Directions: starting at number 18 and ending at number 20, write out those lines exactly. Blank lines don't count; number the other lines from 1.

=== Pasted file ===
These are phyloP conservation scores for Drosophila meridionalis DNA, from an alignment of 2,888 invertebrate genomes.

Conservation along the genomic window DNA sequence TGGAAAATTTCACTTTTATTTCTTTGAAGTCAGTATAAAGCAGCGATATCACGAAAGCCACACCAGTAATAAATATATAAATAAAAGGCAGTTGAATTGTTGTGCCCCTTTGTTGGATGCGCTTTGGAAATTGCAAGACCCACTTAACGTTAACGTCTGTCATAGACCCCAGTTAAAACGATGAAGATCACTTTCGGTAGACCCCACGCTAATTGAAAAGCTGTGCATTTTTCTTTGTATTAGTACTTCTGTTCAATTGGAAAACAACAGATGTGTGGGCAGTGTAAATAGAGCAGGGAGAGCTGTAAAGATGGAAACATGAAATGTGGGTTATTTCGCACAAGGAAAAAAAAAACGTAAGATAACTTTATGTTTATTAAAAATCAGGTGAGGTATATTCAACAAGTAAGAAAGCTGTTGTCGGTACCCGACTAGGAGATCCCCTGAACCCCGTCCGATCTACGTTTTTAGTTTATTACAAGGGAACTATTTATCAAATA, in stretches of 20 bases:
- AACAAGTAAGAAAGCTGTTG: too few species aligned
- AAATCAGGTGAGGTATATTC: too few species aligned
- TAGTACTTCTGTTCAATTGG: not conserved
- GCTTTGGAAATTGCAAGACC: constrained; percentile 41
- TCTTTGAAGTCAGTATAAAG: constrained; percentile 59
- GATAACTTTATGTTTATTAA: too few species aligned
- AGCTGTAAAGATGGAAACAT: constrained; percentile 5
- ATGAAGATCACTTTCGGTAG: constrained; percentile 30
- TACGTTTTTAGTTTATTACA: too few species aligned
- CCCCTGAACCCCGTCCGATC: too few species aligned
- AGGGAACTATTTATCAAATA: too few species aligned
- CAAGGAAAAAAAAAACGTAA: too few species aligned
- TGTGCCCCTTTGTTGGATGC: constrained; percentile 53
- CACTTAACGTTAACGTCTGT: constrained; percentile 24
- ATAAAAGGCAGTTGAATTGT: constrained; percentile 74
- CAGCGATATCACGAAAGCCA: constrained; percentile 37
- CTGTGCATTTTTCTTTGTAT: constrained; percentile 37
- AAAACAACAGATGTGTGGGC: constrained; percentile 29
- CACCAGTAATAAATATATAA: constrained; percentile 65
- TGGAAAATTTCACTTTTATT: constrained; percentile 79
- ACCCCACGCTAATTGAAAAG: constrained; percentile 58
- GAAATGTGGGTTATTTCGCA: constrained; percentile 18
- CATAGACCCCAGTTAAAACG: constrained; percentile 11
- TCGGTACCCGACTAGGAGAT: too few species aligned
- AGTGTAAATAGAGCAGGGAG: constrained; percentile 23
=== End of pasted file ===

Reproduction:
- CAGCGATATCACGAAAGCCA: constrained; percentile 37
- CTGTGCATTTTTCTTTGTAT: constrained; percentile 37
- AAAACAACAGATGTGTGGGC: constrained; percentile 29